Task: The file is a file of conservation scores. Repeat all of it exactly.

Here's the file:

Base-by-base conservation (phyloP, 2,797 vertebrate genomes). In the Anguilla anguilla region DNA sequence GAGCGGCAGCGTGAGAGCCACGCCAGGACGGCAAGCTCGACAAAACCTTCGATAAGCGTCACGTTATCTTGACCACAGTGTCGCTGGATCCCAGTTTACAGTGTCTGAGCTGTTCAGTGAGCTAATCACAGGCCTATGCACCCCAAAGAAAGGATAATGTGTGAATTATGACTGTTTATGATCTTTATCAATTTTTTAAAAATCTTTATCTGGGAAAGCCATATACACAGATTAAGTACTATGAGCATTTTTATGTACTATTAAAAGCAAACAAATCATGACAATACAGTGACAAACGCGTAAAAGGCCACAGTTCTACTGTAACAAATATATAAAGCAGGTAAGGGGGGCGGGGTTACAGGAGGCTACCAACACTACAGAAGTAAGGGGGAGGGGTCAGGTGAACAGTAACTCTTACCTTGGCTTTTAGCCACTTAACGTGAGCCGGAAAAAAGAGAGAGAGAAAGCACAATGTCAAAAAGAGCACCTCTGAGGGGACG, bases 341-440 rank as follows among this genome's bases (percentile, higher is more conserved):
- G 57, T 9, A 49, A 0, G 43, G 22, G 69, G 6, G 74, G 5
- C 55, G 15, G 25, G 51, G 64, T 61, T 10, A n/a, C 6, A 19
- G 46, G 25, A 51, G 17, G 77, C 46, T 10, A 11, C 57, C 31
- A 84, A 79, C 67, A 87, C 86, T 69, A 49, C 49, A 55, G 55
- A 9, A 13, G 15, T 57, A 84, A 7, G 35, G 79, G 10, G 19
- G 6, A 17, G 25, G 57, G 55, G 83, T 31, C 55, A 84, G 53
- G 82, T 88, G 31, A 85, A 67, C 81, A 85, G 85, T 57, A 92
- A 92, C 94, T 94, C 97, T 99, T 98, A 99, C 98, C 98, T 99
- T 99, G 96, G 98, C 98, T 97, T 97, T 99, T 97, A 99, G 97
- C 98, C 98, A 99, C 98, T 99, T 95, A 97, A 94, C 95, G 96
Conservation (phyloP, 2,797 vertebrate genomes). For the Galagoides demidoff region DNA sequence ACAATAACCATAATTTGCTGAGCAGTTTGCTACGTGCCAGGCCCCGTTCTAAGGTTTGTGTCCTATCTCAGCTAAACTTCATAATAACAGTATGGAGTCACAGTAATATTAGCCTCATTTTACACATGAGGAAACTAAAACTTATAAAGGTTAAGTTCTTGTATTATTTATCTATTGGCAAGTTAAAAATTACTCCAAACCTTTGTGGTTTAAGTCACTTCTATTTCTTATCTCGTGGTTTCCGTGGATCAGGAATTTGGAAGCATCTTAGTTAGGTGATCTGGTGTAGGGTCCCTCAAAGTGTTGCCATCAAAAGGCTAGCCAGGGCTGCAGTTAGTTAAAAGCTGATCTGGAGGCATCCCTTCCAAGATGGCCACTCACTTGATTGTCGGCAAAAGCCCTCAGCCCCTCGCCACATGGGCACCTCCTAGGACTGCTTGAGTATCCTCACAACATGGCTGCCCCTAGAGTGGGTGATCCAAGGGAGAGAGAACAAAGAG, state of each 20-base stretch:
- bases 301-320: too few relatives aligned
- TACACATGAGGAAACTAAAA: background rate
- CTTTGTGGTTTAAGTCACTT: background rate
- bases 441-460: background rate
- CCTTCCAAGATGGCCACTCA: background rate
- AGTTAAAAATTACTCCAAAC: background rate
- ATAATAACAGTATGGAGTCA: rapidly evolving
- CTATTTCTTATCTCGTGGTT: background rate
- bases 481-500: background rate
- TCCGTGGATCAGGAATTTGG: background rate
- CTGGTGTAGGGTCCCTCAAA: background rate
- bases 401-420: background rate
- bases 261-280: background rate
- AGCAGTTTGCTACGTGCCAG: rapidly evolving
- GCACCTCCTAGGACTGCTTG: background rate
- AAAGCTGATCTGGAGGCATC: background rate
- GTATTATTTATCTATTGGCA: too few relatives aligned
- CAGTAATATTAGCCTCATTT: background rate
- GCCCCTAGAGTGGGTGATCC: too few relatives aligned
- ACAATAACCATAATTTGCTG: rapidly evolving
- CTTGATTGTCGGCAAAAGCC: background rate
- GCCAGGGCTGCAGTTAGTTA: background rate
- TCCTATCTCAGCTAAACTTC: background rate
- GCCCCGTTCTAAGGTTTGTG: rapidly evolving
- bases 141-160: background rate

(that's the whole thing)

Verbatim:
Base-by-base conservation (phyloP, 2,797 vertebrate genomes). In the Anguilla anguilla region DNA sequence GAGCGGCAGCGTGAGAGCCACGCCAGGACGGCAAGCTCGACAAAACCTTCGATAAGCGTCACGTTATCTTGACCACAGTGTCGCTGGATCCCAGTTTACAGTGTCTGAGCTGTTCAGTGAGCTAATCACAGGCCTATGCACCCCAAAGAAAGGATAATGTGTGAATTATGACTGTTTATGATCTTTATCAATTTTTTAAAAATCTTTATCTGGGAAAGCCATATACACAGATTAAGTACTATGAGCATTTTTATGTACTATTAAAAGCAAACAAATCATGACAATACAGTGACAAACGCGTAAAAGGCCACAGTTCTACTGTAACAAATATATAAAGCAGGTAAGGGGGGCGGGGTTACAGGAGGCTACCAACACTACAGAAGTAAGGGGGAGGGGTCAGGTGAACAGTAACTCTTACCTTGGCTTTTAGCCACTTAACGTGAGCCGGAAAAAAGAGAGAGAGAAAGCACAATGTCAAAAAGAGCACCTCTGAGGGGACG, bases 341-440 rank as follows among this genome's bases (percentile, higher is more conserved):
- G 57, T 9, A 49, A 0, G 43, G 22, G 69, G 6, G 74, G 5
- C 55, G 15, G 25, G 51, G 64, T 61, T 10, A n/a, C 6, A 19
- G 46, G 25, A 51, G 17, G 77, C 46, T 10, A 11, C 57, C 31
- A 84, A 79, C 67, A 87, C 86, T 69, A 49, C 49, A 55, G 55
- A 9, A 13, G 15, T 57, A 84, A 7, G 35, G 79, G 10, G 19
- G 6, A 17, G 25, G 57, G 55, G 83, T 31, C 55, A 84, G 53
- G 82, T 88, G 31, A 85, A 67, C 81, A 85, G 85, T 57, A 92
- A 92, C 94, T 94, C 97, T 99, T 98, A 99, C 98, C 98, T 99
- T 99, G 96, G 98, C 98, T 97, T 97, T 99, T 97, A 99, G 97
- C 98, C 98, A 99, C 98, T 99, T 95, A 97, A 94, C 95, G 96
Conservation (phyloP, 2,797 vertebrate genomes). For the Galagoides demidoff region DNA sequence ACAATAACCATAATTTGCTGAGCAGTTTGCTACGTGCCAGGCCCCGTTCTAAGGTTTGTGTCCTATCTCAGCTAAACTTCATAATAACAGTATGGAGTCACAGTAATATTAGCCTCATTTTACACATGAGGAAACTAAAACTTATAAAGGTTAAGTTCTTGTATTATTTATCTATTGGCAAGTTAAAAATTACTCCAAACCTTTGTGGTTTAAGTCACTTCTATTTCTTATCTCGTGGTTTCCGTGGATCAGGAATTTGGAAGCATCTTAGTTAGGTGATCTGGTGTAGGGTCCCTCAAAGTGTTGCCATCAAAAGGCTAGCCAGGGCTGCAGTTAGTTAAAAGCTGATCTGGAGGCATCCCTTCCAAGATGGCCACTCACTTGATTGTCGGCAAAAGCCCTCAGCCCCTCGCCACATGGGCACCTCCTAGGACTGCTTGAGTATCCTCACAACATGGCTGCCCCTAGAGTGGGTGATCCAAGGGAGAGAGAACAAAGAG, state of each 20-base stretch:
- bases 301-320: too few relatives aligned
- TACACATGAGGAAACTAAAA: background rate
- CTTTGTGGTTTAAGTCACTT: background rate
- bases 441-460: background rate
- CCTTCCAAGATGGCCACTCA: background rate
- AGTTAAAAATTACTCCAAAC: background rate
- ATAATAACAGTATGGAGTCA: rapidly evolving
- CTATTTCTTATCTCGTGGTT: background rate
- bases 481-500: background rate
- TCCGTGGATCAGGAATTTGG: background rate
- CTGGTGTAGGGTCCCTCAAA: background rate
- bases 401-420: background rate
- bases 261-280: background rate
- AGCAGTTTGCTACGTGCCAG: rapidly evolving
- GCACCTCCTAGGACTGCTTG: background rate
- AAAGCTGATCTGGAGGCATC: background rate
- GTATTATTTATCTATTGGCA: too few relatives aligned
- CAGTAATATTAGCCTCATTT: background rate
- GCCCCTAGAGTGGGTGATCC: too few relatives aligned
- ACAATAACCATAATTTGCTG: rapidly evolving
- CTTGATTGTCGGCAAAAGCC: background rate
- GCCAGGGCTGCAGTTAGTTA: background rate
- TCCTATCTCAGCTAAACTTC: background rate
- GCCCCGTTCTAAGGTTTGTG: rapidly evolving
- bases 141-160: background rate